'Obama not politicizing bin Laden anniversary'
Barack Obama's top adviser on terrorism brushed aside criticism by the president's political opponents that he has exploited this week's one-year anniversary of Osama bin Laden's killing for political gain.world Updated: Apr 29, 2012 21:28 IST
Barack Obama's top adviser on terrorism brushed aside criticism by the president's political opponents that he has exploited this week's one-year anniversary of Osama bin Laden's killing for political gain.
"I don't do politics. I don't do the campaign. I am not a Democrat or Republican," said chief White House counterterrorism adviser, John Brennan.
"All that I know is that the president made the decision when he was given the opportunity to take a gutsy decision, to carry out that raid with our special forces in Abbottabad, Pakistan," Brennan told ABC television's This Week program.
"The president made that decision. I think the American people are, you know, clearly very appreciative and supportive of that decision. We're safer today as a result," he said.
Brennan noted that Obama took the decision to go forward with the raid against the advice of some of his most senior advisers who had reservations about the operation, which was fraught with peril for the Navy Seals sent into Pakistan to carry it out in the dead of night.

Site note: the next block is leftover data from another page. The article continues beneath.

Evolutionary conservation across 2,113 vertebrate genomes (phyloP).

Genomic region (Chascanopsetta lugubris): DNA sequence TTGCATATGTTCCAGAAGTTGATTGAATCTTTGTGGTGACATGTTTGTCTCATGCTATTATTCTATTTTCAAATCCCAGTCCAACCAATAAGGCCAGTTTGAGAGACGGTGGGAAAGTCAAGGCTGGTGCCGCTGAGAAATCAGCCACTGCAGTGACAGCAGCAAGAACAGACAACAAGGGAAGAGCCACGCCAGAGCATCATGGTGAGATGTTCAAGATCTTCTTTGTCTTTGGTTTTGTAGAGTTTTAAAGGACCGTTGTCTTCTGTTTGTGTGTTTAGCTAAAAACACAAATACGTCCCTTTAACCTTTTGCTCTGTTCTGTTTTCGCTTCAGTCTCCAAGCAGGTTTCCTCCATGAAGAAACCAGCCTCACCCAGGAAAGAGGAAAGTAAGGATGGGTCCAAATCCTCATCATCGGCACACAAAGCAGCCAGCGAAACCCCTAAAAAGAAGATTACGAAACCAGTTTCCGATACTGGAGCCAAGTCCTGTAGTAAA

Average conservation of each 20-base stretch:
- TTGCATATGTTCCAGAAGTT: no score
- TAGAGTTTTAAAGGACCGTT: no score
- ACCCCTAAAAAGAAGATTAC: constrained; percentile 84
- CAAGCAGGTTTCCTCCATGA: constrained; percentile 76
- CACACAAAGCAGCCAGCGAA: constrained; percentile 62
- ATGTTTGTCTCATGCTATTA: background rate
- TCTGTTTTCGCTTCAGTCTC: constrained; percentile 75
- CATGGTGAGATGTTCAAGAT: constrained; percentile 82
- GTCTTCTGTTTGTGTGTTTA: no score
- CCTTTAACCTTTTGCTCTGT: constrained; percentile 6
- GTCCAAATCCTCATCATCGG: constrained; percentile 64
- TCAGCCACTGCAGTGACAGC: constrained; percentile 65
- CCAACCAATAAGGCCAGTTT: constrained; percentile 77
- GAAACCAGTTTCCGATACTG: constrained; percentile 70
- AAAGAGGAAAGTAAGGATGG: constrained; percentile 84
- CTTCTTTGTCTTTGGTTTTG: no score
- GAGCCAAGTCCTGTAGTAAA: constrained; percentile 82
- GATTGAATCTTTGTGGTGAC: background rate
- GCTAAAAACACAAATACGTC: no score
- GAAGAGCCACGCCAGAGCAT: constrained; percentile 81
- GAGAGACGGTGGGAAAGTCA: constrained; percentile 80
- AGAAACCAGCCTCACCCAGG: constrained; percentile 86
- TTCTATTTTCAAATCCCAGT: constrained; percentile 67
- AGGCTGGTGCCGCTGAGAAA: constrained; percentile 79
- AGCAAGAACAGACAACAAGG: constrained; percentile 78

Obama's campaign last week released a video to mark the anniversary and suggested that Osama bin Laden might be alive today had Republicans' soon-to-be presidential nominee Mitt Romney been in the White House.
US Senator John McCain, who lost to Obama in the 2008 presidential election and who remains one of the president's most dogged critics, said last week that the advertisement politicized an issue that ought become fodder for November's presidential campaign.
"Shame on Barack Obama for diminishing the memory of September 11th and the killing of Osama bin Laden by turning into it a cheap political attack ad," he said.
"He's doing a shameless end zone dance to help get himself reelected. No one disputes that the president deserves credit for ordering the raid, but to politicize it in this way is the height of hypocrisy."
In the upcoming presidential campaign, Romney, the former governor of Massachusetts, is seeking to unseat the Democratic incumbent Obama, mostly for what he says has been faulty stewardship of the economy. But like McCain he also criticizes the president's handling of military and security matters.
Obama campaign adviser Robert Gibbs meanwhile told NBC television that the success campaign to hunt down and kill bin Laden was "fair game" on the campaign trail.
"Look, just a few years ago President Obama, then a candidate, said in a speech if we have actionable intelligence of a high valued target in Pakistan we'd go in and get that high value target. Mitt Romney said that was foolish. He wouldn't do such a thing. That he wouldn't move heaven and earth to get Osama Bin Laden," Gibbs told NBC's "Meet the Press."
"Barack Obama... was brought actionable intelligence, directed the brave men and women in our military to go in and kill Osama bin Laden," said Gibbs.
"Osama bin Laden no longer walks on this planet today because of that brave decision, and the brave actions by the men and women in our military."